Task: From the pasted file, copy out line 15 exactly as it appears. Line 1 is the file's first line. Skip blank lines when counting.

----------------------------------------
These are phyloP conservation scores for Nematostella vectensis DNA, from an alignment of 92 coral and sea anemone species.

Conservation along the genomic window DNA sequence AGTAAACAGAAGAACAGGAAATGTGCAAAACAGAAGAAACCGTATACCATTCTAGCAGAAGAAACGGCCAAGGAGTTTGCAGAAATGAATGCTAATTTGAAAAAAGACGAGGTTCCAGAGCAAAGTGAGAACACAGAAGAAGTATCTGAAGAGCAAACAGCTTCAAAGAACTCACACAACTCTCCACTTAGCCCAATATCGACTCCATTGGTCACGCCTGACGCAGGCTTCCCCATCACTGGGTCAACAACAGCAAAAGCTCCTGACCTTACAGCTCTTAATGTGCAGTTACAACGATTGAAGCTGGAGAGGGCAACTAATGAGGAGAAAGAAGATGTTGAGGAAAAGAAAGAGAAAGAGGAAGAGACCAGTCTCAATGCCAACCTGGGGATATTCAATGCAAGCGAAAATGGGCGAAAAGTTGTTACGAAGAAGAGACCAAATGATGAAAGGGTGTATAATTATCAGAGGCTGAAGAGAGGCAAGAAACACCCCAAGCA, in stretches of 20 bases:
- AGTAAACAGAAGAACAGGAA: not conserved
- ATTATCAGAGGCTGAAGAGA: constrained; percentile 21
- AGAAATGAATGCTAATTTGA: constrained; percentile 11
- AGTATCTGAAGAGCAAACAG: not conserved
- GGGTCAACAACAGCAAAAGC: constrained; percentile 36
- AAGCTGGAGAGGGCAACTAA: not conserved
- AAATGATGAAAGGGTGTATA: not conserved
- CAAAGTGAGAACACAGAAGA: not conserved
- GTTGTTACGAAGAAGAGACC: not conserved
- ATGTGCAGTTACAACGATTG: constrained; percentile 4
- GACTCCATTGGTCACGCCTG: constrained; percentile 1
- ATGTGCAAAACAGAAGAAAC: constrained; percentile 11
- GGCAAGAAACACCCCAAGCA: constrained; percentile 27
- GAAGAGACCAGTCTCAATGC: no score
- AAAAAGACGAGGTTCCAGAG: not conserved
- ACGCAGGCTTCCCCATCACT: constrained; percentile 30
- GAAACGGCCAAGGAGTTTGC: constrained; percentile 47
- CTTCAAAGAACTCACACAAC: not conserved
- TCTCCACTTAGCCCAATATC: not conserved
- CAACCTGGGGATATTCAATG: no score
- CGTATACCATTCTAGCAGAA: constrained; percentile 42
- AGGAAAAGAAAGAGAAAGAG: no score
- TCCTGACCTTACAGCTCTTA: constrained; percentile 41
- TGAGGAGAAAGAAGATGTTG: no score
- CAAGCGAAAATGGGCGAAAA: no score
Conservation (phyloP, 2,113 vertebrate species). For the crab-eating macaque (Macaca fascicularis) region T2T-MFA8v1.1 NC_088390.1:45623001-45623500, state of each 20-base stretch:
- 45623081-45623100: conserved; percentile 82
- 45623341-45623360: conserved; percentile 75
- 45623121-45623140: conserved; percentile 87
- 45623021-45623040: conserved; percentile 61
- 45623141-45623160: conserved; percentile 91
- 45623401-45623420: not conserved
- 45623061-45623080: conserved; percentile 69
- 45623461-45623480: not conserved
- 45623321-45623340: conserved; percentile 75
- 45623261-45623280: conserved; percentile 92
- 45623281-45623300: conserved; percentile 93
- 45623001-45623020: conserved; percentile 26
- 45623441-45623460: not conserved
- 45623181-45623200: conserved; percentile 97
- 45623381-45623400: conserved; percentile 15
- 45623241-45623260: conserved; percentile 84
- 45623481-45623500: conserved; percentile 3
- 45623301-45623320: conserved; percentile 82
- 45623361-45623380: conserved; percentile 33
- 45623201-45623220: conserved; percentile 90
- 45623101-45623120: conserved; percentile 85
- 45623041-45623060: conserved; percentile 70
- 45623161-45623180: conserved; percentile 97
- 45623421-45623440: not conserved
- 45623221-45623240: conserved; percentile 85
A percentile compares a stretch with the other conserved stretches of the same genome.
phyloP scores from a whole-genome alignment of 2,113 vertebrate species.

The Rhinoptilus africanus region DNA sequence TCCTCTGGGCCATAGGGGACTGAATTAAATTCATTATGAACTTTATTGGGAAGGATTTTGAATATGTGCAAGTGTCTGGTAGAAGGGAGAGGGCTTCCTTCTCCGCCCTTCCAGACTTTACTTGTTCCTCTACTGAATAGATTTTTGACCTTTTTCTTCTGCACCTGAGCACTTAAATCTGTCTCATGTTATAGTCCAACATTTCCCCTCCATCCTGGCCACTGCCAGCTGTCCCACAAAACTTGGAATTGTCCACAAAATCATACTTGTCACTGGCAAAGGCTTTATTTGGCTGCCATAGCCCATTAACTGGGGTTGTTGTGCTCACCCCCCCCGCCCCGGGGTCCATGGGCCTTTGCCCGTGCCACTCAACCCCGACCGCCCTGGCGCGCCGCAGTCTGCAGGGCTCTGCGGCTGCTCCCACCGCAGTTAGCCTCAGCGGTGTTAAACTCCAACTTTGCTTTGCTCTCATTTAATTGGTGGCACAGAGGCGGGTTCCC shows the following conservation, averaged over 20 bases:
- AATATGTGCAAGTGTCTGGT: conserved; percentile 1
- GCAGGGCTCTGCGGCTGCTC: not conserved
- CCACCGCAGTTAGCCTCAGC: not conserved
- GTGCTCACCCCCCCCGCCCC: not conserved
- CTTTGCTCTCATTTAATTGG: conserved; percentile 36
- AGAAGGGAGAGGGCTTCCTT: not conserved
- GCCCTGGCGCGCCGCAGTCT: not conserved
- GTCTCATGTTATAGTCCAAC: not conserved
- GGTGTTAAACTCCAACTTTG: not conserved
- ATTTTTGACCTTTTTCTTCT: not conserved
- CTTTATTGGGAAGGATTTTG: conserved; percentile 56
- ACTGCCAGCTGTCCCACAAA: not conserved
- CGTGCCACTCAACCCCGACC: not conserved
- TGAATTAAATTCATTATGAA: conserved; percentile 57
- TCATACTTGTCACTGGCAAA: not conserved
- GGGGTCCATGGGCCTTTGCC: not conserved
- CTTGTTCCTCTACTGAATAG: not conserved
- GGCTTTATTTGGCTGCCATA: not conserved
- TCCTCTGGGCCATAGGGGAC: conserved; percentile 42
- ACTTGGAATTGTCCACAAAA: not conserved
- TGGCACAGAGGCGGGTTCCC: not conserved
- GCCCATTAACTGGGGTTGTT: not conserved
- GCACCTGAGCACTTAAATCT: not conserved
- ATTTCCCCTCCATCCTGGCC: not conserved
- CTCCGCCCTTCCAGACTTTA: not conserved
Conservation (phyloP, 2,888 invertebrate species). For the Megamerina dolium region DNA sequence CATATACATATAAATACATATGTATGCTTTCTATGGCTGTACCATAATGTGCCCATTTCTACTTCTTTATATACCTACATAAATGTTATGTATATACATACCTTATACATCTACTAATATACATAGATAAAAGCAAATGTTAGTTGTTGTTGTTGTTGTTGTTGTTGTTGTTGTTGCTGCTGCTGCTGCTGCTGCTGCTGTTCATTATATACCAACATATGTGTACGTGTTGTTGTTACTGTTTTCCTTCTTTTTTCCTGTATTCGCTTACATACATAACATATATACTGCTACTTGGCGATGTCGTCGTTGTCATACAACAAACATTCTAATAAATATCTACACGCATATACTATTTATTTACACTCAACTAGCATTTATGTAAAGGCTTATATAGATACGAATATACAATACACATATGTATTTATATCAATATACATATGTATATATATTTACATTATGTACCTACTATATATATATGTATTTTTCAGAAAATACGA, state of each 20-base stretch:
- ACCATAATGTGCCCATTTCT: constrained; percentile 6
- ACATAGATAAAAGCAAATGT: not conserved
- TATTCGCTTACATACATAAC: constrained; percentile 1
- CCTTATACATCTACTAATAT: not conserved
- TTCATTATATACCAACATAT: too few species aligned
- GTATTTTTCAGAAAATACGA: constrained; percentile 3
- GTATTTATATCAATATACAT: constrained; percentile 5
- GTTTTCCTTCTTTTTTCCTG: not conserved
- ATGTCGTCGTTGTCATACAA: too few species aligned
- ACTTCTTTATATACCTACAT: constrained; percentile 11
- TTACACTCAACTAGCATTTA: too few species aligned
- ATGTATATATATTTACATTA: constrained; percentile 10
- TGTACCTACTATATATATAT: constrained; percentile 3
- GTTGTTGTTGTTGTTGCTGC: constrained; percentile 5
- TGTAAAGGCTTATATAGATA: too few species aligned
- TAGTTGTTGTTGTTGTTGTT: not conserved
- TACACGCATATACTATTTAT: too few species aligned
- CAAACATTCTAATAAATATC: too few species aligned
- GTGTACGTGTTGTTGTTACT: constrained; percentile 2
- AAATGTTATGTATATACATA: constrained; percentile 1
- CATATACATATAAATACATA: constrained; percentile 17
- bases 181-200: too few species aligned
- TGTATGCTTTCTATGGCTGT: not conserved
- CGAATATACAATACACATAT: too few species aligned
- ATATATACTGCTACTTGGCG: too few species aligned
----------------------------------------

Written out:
- GGCAAGAAACACCCCAAGCA: constrained; percentile 27